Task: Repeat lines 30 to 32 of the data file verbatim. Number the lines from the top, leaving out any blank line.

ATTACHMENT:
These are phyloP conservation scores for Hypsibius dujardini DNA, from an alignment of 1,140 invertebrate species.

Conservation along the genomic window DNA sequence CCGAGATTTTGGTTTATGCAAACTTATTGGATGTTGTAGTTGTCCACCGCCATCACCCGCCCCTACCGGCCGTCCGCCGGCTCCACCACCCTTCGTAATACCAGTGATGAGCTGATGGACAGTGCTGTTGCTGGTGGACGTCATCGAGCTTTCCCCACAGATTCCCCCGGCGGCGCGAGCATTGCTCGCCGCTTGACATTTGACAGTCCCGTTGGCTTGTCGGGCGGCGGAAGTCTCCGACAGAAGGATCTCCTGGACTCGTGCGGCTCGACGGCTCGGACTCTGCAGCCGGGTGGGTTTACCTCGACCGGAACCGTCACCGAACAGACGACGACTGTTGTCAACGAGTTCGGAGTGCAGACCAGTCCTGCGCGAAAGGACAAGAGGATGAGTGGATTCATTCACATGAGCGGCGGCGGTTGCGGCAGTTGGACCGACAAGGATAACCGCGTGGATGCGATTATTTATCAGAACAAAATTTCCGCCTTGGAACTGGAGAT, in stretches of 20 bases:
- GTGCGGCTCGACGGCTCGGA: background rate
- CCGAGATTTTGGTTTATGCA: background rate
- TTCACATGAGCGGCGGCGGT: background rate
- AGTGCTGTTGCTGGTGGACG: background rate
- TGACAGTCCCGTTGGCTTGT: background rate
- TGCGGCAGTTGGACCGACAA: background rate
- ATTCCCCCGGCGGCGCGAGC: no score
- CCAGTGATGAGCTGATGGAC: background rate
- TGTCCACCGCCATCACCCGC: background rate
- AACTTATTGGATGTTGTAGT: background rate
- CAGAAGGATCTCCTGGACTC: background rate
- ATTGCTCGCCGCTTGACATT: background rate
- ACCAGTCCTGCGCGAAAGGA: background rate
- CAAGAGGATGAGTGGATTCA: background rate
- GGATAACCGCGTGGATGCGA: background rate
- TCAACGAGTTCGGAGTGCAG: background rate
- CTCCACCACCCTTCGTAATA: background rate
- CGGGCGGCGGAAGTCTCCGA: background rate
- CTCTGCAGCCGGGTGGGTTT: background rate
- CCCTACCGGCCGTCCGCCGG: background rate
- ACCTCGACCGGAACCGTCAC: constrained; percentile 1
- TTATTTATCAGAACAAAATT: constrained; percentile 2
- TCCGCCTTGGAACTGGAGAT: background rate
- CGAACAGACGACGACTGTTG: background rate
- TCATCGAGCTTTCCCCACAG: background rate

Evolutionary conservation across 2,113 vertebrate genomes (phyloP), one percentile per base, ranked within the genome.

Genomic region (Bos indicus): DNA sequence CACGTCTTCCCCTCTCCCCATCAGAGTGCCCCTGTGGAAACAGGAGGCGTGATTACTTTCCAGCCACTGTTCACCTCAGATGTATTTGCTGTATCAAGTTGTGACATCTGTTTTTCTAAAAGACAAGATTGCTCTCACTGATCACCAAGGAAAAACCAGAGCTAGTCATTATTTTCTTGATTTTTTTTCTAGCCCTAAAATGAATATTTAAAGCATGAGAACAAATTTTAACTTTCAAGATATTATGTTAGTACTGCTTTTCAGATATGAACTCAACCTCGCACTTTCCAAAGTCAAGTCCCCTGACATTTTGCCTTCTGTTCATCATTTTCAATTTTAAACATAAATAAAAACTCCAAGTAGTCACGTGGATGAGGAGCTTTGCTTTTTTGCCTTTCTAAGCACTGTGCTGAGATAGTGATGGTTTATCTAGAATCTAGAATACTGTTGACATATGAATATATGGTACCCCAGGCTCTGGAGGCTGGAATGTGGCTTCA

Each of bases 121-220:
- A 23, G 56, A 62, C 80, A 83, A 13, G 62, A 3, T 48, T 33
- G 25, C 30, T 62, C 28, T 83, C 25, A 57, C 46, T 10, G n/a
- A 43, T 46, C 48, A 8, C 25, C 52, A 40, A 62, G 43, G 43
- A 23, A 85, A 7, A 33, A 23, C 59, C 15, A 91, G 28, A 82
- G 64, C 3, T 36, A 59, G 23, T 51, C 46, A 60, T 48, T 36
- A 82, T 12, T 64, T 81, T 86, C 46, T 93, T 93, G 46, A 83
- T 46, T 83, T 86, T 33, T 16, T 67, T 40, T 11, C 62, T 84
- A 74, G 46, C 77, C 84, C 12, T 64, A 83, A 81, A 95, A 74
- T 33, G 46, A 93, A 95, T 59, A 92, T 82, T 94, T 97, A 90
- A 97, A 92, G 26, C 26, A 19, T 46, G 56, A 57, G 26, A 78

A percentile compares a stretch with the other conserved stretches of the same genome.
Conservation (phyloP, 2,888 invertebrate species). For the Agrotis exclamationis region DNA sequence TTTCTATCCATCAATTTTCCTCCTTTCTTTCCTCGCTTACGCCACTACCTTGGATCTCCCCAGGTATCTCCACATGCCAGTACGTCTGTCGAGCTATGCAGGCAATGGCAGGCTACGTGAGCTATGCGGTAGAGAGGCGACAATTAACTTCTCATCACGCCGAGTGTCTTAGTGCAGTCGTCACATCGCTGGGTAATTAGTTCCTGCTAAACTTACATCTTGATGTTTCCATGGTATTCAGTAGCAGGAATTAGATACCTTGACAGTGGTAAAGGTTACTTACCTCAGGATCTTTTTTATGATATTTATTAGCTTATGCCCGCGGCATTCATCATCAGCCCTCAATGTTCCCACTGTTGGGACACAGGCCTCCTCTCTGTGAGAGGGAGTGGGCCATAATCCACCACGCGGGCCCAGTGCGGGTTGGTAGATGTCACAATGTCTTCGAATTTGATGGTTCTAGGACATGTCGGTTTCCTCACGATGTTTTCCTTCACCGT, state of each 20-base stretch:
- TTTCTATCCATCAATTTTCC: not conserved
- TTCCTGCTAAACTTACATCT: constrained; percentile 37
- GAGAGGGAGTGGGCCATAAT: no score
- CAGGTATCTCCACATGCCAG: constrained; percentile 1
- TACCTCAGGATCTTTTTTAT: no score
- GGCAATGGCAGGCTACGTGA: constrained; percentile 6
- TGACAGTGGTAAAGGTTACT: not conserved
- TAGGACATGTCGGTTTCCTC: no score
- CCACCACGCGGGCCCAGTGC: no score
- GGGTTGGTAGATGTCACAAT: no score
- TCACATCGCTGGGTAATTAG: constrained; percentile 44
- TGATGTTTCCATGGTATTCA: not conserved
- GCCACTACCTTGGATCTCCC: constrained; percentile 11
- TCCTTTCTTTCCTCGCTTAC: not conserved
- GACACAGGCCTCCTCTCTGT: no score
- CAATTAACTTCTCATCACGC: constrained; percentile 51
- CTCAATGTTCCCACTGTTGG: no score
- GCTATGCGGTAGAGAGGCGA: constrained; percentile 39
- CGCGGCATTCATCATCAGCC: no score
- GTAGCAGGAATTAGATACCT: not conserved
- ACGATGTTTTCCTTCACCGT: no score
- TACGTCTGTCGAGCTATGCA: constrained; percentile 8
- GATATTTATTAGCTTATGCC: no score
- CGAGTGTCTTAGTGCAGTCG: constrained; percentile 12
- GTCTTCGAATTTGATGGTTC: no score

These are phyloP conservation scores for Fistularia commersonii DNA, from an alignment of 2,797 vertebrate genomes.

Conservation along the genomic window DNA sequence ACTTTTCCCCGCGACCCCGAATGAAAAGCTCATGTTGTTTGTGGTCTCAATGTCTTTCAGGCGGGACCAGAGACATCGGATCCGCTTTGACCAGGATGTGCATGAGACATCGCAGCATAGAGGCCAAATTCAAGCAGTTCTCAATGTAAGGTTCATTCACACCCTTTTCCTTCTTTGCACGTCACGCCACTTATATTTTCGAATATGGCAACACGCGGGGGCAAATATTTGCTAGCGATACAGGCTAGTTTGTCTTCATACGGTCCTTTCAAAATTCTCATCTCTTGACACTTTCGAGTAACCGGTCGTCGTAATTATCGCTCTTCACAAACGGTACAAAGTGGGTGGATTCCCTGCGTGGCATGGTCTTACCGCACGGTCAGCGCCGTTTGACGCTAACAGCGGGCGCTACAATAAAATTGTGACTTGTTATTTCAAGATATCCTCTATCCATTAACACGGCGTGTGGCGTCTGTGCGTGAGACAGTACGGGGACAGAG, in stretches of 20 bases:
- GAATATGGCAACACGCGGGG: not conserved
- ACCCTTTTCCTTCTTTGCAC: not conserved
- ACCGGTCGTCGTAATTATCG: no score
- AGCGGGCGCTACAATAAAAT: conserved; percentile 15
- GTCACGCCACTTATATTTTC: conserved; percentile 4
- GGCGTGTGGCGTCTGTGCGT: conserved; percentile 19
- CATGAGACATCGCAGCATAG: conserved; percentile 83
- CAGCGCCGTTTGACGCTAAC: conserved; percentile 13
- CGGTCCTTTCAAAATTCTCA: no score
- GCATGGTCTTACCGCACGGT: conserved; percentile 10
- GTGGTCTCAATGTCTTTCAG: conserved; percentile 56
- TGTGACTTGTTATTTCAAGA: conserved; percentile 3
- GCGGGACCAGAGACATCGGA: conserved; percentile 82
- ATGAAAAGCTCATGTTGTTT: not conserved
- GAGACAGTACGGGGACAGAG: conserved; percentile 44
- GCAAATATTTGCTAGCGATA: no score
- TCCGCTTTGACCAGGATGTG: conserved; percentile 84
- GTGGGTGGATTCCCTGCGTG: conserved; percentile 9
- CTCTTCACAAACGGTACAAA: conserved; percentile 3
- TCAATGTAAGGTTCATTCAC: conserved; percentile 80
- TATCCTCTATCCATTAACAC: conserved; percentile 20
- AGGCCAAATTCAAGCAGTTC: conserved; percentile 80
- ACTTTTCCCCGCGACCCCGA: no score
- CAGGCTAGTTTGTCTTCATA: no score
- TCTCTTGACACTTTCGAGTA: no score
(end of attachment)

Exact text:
Each of bases 121-220:
- A 23, G 56, A 62, C 80, A 83, A 13, G 62, A 3, T 48, T 33
- G 25, C 30, T 62, C 28, T 83, C 25, A 57, C 46, T 10, G n/a